The Root Cause of Burnout
There is cause, and then there is root
cause. Simply put, a “cause” is something
that happens over a specific period of time
that leads to an effect. Stress is one cause
that leads to the effect of burnout. But
“root cause” is a persistent condition that
allows the more obvious and observable
causes to occur. It may be tempting to view
COVID-19 as the root cause of our current
burnout epidemic. However, when it comes
to stress, any external factor that is beyond
our control is insufficient to describe the
persistent condition that ultimately leads to
physical or mental collapse. In other words,
many external factors may be causes of
burnout, but the root cause is something
internal (and deeply personal) to each of us.
The true root cause of burnout
is a lack of resilience.
Contrary to popular belief, that doesn’t
mean people aren’t tough enough.
Instead, it means that their current life
experience is not aligned with their
expectations for how life should be. And
they don’t know how to get it there.
Resilience is your employees’
most important skill.
Whether you know it or not, resilience
is your employees’ most important skill
(especially in times like these). And
whether they know it or not, they already
have it. They just need to take steps to
unlock that resilience. The job doesn’t end
there, though, because resilience is like
a muscle: If you want it to be ready when
you need it, you can’t just work it out a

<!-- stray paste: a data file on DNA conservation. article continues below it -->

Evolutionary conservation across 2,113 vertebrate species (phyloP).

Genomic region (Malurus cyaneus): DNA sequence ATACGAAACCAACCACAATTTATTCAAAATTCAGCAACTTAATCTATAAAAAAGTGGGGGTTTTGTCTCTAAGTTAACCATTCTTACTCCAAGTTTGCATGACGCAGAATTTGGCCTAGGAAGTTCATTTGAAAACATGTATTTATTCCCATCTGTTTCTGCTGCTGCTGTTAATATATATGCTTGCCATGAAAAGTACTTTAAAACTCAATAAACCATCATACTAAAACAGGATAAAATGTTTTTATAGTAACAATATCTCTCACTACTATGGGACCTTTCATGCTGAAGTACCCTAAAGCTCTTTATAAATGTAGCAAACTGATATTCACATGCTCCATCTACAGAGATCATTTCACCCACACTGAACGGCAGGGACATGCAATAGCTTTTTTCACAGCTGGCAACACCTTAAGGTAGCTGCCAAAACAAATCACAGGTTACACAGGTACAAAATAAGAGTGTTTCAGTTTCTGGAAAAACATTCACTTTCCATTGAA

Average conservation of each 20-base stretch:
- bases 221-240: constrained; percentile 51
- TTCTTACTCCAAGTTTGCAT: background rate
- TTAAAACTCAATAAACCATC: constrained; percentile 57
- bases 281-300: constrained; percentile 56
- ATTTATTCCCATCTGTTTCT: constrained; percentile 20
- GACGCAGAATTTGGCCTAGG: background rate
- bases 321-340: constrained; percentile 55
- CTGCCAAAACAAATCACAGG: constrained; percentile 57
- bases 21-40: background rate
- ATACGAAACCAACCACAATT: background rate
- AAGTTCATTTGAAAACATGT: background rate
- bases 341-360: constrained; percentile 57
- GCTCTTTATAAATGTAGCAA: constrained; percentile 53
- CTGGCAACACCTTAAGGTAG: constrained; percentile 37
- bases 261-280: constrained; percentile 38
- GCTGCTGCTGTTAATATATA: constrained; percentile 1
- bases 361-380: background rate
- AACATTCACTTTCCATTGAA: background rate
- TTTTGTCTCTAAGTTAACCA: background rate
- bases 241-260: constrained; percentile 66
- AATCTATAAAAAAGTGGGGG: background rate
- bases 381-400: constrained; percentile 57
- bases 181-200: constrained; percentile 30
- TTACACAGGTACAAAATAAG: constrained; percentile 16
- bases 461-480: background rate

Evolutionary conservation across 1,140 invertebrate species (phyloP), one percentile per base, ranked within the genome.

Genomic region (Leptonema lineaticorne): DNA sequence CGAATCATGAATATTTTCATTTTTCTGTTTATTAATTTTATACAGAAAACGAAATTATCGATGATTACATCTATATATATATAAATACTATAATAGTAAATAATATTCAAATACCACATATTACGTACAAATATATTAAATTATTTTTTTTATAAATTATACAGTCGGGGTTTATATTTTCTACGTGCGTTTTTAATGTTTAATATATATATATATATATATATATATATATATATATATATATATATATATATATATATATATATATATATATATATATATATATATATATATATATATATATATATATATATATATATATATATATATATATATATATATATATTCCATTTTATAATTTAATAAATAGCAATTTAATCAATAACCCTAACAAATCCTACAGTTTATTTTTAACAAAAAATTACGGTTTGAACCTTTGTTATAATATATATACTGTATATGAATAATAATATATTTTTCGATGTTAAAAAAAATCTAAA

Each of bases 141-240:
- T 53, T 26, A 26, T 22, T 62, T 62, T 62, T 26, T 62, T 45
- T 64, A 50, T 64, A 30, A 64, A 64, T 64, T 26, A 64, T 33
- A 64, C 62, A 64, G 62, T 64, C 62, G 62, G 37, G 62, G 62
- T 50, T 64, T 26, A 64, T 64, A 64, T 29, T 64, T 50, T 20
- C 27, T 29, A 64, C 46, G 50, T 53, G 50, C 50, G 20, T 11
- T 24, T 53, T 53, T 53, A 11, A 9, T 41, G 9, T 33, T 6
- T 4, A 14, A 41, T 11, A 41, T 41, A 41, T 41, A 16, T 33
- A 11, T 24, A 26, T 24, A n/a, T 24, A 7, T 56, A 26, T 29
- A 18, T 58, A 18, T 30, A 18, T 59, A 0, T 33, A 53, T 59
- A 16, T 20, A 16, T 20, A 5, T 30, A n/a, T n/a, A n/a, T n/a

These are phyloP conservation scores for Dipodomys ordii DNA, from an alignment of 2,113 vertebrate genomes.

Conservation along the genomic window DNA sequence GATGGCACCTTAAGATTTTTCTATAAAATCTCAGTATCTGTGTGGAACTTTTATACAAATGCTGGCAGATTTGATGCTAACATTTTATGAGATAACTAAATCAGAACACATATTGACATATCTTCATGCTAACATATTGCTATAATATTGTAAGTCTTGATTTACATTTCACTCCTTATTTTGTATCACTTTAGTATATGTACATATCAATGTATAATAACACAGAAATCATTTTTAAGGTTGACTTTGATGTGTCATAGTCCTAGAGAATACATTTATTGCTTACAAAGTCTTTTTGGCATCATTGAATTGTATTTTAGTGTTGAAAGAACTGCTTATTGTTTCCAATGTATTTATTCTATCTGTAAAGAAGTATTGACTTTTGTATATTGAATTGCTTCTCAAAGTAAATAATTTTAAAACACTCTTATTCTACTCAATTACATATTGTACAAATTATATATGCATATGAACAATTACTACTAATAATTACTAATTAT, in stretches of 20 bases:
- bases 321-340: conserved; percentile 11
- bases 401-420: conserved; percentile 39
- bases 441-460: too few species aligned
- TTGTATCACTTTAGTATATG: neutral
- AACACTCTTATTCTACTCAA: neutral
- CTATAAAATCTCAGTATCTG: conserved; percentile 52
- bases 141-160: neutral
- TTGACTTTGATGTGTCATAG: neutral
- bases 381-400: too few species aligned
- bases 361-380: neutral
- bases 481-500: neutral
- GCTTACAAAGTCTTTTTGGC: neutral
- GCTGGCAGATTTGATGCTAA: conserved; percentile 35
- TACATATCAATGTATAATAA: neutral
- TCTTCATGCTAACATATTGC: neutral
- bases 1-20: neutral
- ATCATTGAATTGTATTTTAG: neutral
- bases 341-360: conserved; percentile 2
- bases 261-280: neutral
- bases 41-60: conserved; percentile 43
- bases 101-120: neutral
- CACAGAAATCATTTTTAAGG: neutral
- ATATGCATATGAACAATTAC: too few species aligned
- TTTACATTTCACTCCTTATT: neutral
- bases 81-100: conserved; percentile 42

few times and forget about it for a year.
Resilience is about more than protecting
people from negatives such as burnout or
stress. It’s about helping them find positives
and taking action—so they can thrive in
a rapidly changing and challenging world.
Your People Will Continue to Experience Burnout –
Unless You Help Them Help Themselves
Building resilience isn’t easy, and we won’t pretend that it is. But
it is something everyone can achieve (even in the face of a global
pandemic). First, though, people need to admit a few hard truths:
ρ Happiness and well-being aren’t the
responsibility of the employer.
ρ It isn’t the responsibility of a spouse, family, or friends.
ρ In the grand scheme of things, it’s never about
what’s happening in the world or what anybody
else does. It’s about the person owning it.
For someone to be their best self even in times of change and
difficulty, they must shift away from an attitude of “bad things
happen to me.” They must move toward a place where they
take control and ownership of what happens in their lives, and
understand the impact those events have on what they value most.
It’s an idea we call “active resilience.” And
it has the potential to change everything.
Through active resilience, the focus turns
to aligning one’s values with the current
state of their life – and the idea that their
personal and professional satisfaction is
directly related to that alignment. And it all
boils down to taking personal responsibility
for their life satisfaction, rather than
becoming a victim to circumstances.
Still, your organization needs to do something: In a Deloitte
survey, almost 69% of respondents said their employers were
not doing enough to prevent or alleviate burnout, and 21% said
their company wasn’t doing anything at all.1 At Aduro, we’ve
found the best way to prevent burnout is to give your people
the knowledge and tools to do it themselves—that is, to put
their lives back in alignment with what matters to them. That’s
what resilience is all about. And if the lack of resilience is the
root cause of burnout, we need resilience now more than ever.
But it’s also important to understand that most people won’t
engage with the knowledge and tools you provide them
with unless the importance of well-being and resilience is
elevated to the level of a strategic transformation initiative.
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